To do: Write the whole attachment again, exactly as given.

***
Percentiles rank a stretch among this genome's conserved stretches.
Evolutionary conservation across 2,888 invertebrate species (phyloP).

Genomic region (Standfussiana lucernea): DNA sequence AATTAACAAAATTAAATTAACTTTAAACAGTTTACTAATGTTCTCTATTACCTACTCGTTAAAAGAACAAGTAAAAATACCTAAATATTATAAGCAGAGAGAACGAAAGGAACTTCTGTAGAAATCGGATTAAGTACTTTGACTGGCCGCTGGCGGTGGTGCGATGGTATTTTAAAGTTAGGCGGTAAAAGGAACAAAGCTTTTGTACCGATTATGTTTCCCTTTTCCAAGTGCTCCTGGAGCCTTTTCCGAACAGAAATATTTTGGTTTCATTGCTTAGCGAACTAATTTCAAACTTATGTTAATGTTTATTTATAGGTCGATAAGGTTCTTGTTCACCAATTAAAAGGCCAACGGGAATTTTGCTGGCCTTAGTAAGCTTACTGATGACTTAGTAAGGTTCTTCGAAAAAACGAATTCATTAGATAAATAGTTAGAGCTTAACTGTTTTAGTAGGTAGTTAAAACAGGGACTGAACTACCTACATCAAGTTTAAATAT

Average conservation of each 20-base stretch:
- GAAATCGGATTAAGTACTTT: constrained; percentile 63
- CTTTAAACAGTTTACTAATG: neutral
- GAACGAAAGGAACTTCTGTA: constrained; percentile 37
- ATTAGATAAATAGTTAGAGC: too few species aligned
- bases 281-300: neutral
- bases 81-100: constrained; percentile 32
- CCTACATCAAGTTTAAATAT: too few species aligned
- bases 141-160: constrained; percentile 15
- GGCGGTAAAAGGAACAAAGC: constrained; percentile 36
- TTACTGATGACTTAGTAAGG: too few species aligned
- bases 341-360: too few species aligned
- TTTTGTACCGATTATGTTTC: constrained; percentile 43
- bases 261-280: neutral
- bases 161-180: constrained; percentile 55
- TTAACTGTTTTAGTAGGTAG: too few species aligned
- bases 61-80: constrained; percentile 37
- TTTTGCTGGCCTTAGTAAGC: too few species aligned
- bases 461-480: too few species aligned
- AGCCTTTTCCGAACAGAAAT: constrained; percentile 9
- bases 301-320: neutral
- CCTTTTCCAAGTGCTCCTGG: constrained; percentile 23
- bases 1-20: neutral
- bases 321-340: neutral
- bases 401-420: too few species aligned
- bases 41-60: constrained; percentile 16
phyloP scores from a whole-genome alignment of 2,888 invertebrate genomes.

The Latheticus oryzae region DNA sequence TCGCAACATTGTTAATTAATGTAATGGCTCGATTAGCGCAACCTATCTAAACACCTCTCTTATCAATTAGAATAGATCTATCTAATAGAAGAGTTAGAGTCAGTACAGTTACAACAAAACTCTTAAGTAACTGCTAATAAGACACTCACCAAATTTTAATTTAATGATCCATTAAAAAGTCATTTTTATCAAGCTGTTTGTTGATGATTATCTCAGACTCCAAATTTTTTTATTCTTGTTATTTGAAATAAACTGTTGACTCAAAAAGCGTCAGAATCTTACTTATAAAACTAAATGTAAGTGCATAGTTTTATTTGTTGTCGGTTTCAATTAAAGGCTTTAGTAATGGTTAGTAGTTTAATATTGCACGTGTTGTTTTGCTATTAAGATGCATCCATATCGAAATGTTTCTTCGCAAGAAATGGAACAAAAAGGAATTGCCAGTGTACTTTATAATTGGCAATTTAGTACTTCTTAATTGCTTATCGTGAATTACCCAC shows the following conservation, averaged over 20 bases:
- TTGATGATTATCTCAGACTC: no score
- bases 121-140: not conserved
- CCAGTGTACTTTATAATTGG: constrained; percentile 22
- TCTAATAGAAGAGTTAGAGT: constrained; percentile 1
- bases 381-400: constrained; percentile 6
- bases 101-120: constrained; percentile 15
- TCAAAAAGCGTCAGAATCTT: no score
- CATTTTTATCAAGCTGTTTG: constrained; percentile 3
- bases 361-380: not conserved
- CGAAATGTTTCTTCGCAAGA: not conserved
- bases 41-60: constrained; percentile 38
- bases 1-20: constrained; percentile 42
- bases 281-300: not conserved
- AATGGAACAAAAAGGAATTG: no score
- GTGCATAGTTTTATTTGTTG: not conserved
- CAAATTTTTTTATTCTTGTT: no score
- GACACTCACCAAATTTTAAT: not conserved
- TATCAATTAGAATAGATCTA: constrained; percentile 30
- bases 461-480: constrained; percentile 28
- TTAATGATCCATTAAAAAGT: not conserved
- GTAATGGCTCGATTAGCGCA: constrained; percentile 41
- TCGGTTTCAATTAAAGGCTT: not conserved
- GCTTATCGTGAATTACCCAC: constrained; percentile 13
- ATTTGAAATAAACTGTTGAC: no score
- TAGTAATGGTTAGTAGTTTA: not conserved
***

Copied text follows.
Percentiles rank a stretch among this genome's conserved stretches.
Evolutionary conservation across 2,888 invertebrate species (phyloP).

Genomic region (Standfussiana lucernea): DNA sequence AATTAACAAAATTAAATTAACTTTAAACAGTTTACTAATGTTCTCTATTACCTACTCGTTAAAAGAACAAGTAAAAATACCTAAATATTATAAGCAGAGAGAACGAAAGGAACTTCTGTAGAAATCGGATTAAGTACTTTGACTGGCCGCTGGCGGTGGTGCGATGGTATTTTAAAGTTAGGCGGTAAAAGGAACAAAGCTTTTGTACCGATTATGTTTCCCTTTTCCAAGTGCTCCTGGAGCCTTTTCCGAACAGAAATATTTTGGTTTCATTGCTTAGCGAACTAATTTCAAACTTATGTTAATGTTTATTTATAGGTCGATAAGGTTCTTGTTCACCAATTAAAAGGCCAACGGGAATTTTGCTGGCCTTAGTAAGCTTACTGATGACTTAGTAAGGTTCTTCGAAAAAACGAATTCATTAGATAAATAGTTAGAGCTTAACTGTTTTAGTAGGTAGTTAAAACAGGGACTGAACTACCTACATCAAGTTTAAATAT

Average conservation of each 20-base stretch:
- GAAATCGGATTAAGTACTTT: constrained; percentile 63
- CTTTAAACAGTTTACTAATG: neutral
- GAACGAAAGGAACTTCTGTA: constrained; percentile 37
- ATTAGATAAATAGTTAGAGC: too few species aligned
- bases 281-300: neutral
- bases 81-100: constrained; percentile 32
- CCTACATCAAGTTTAAATAT: too few species aligned
- bases 141-160: constrained; percentile 15
- GGCGGTAAAAGGAACAAAGC: constrained; percentile 36
- TTACTGATGACTTAGTAAGG: too few species aligned
- bases 341-360: too few species aligned
- TTTTGTACCGATTATGTTTC: constrained; percentile 43
- bases 261-280: neutral
- bases 161-180: constrained; percentile 55
- TTAACTGTTTTAGTAGGTAG: too few species aligned
- bases 61-80: constrained; percentile 37
- TTTTGCTGGCCTTAGTAAGC: too few species aligned
- bases 461-480: too few species aligned
- AGCCTTTTCCGAACAGAAAT: constrained; percentile 9
- bases 301-320: neutral
- CCTTTTCCAAGTGCTCCTGG: constrained; percentile 23
- bases 1-20: neutral
- bases 321-340: neutral
- bases 401-420: too few species aligned
- bases 41-60: constrained; percentile 16
phyloP scores from a whole-genome alignment of 2,888 invertebrate genomes.

The Latheticus oryzae region DNA sequence TCGCAACATTGTTAATTAATGTAATGGCTCGATTAGCGCAACCTATCTAAACACCTCTCTTATCAATTAGAATAGATCTATCTAATAGAAGAGTTAGAGTCAGTACAGTTACAACAAAACTCTTAAGTAACTGCTAATAAGACACTCACCAAATTTTAATTTAATGATCCATTAAAAAGTCATTTTTATCAAGCTGTTTGTTGATGATTATCTCAGACTCCAAATTTTTTTATTCTTGTTATTTGAAATAAACTGTTGACTCAAAAAGCGTCAGAATCTTACTTATAAAACTAAATGTAAGTGCATAGTTTTATTTGTTGTCGGTTTCAATTAAAGGCTTTAGTAATGGTTAGTAGTTTAATATTGCACGTGTTGTTTTGCTATTAAGATGCATCCATATCGAAATGTTTCTTCGCAAGAAATGGAACAAAAAGGAATTGCCAGTGTACTTTATAATTGGCAATTTAGTACTTCTTAATTGCTTATCGTGAATTACCCAC shows the following conservation, averaged over 20 bases:
- TTGATGATTATCTCAGACTC: no score
- bases 121-140: not conserved
- CCAGTGTACTTTATAATTGG: constrained; percentile 22
- TCTAATAGAAGAGTTAGAGT: constrained; percentile 1
- bases 381-400: constrained; percentile 6
- bases 101-120: constrained; percentile 15
- TCAAAAAGCGTCAGAATCTT: no score
- CATTTTTATCAAGCTGTTTG: constrained; percentile 3
- bases 361-380: not conserved
- CGAAATGTTTCTTCGCAAGA: not conserved
- bases 41-60: constrained; percentile 38
- bases 1-20: constrained; percentile 42
- bases 281-300: not conserved
- AATGGAACAAAAAGGAATTG: no score
- GTGCATAGTTTTATTTGTTG: not conserved
- CAAATTTTTTTATTCTTGTT: no score
- GACACTCACCAAATTTTAAT: not conserved
- TATCAATTAGAATAGATCTA: constrained; percentile 30
- bases 461-480: constrained; percentile 28
- TTAATGATCCATTAAAAAGT: not conserved
- GTAATGGCTCGATTAGCGCA: constrained; percentile 41
- TCGGTTTCAATTAAAGGCTT: not conserved
- GCTTATCGTGAATTACCCAC: constrained; percentile 13
- ATTTGAAATAAACTGTTGAC: no score
- TAGTAATGGTTAGTAGTTTA: not conserved